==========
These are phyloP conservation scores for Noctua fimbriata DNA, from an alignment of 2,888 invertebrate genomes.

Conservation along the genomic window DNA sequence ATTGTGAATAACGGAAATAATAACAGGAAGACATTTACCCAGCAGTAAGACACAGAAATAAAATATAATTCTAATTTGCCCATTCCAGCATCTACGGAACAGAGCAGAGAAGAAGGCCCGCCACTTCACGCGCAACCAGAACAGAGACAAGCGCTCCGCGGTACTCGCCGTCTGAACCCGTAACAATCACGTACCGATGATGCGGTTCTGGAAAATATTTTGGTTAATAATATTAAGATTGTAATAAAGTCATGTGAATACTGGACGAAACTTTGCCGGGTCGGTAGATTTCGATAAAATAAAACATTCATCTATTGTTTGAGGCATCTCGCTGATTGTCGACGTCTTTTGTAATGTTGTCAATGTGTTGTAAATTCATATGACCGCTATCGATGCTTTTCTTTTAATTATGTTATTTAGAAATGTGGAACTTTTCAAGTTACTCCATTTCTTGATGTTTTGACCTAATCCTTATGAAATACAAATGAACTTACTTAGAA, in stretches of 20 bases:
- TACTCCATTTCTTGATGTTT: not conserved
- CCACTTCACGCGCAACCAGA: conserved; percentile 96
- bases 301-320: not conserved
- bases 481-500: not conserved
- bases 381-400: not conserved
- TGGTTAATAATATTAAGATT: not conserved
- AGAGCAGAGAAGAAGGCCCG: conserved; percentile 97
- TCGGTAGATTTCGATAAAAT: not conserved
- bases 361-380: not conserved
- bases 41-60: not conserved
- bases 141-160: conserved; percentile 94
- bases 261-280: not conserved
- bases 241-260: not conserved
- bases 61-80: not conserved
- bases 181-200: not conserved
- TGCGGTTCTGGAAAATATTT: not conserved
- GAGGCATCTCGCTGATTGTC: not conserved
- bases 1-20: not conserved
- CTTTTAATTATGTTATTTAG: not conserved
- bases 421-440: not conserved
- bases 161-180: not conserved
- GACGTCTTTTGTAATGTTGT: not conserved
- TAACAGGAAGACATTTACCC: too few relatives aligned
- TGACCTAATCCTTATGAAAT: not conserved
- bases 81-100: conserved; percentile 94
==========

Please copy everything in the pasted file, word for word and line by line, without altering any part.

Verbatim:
These are phyloP conservation scores for Noctua fimbriata DNA, from an alignment of 2,888 invertebrate genomes.

Conservation along the genomic window DNA sequence ATTGTGAATAACGGAAATAATAACAGGAAGACATTTACCCAGCAGTAAGACACAGAAATAAAATATAATTCTAATTTGCCCATTCCAGCATCTACGGAACAGAGCAGAGAAGAAGGCCCGCCACTTCACGCGCAACCAGAACAGAGACAAGCGCTCCGCGGTACTCGCCGTCTGAACCCGTAACAATCACGTACCGATGATGCGGTTCTGGAAAATATTTTGGTTAATAATATTAAGATTGTAATAAAGTCATGTGAATACTGGACGAAACTTTGCCGGGTCGGTAGATTTCGATAAAATAAAACATTCATCTATTGTTTGAGGCATCTCGCTGATTGTCGACGTCTTTTGTAATGTTGTCAATGTGTTGTAAATTCATATGACCGCTATCGATGCTTTTCTTTTAATTATGTTATTTAGAAATGTGGAACTTTTCAAGTTACTCCATTTCTTGATGTTTTGACCTAATCCTTATGAAATACAAATGAACTTACTTAGAA, in stretches of 20 bases:
- TACTCCATTTCTTGATGTTT: not conserved
- CCACTTCACGCGCAACCAGA: conserved; percentile 96
- bases 301-320: not conserved
- bases 481-500: not conserved
- bases 381-400: not conserved
- TGGTTAATAATATTAAGATT: not conserved
- AGAGCAGAGAAGAAGGCCCG: conserved; percentile 97
- TCGGTAGATTTCGATAAAAT: not conserved
- bases 361-380: not conserved
- bases 41-60: not conserved
- bases 141-160: conserved; percentile 94
- bases 261-280: not conserved
- bases 241-260: not conserved
- bases 61-80: not conserved
- bases 181-200: not conserved
- TGCGGTTCTGGAAAATATTT: not conserved
- GAGGCATCTCGCTGATTGTC: not conserved
- bases 1-20: not conserved
- CTTTTAATTATGTTATTTAG: not conserved
- bases 421-440: not conserved
- bases 161-180: not conserved
- GACGTCTTTTGTAATGTTGT: not conserved
- TAACAGGAAGACATTTACCC: too few relatives aligned
- TGACCTAATCCTTATGAAAT: not conserved
- bases 81-100: conserved; percentile 94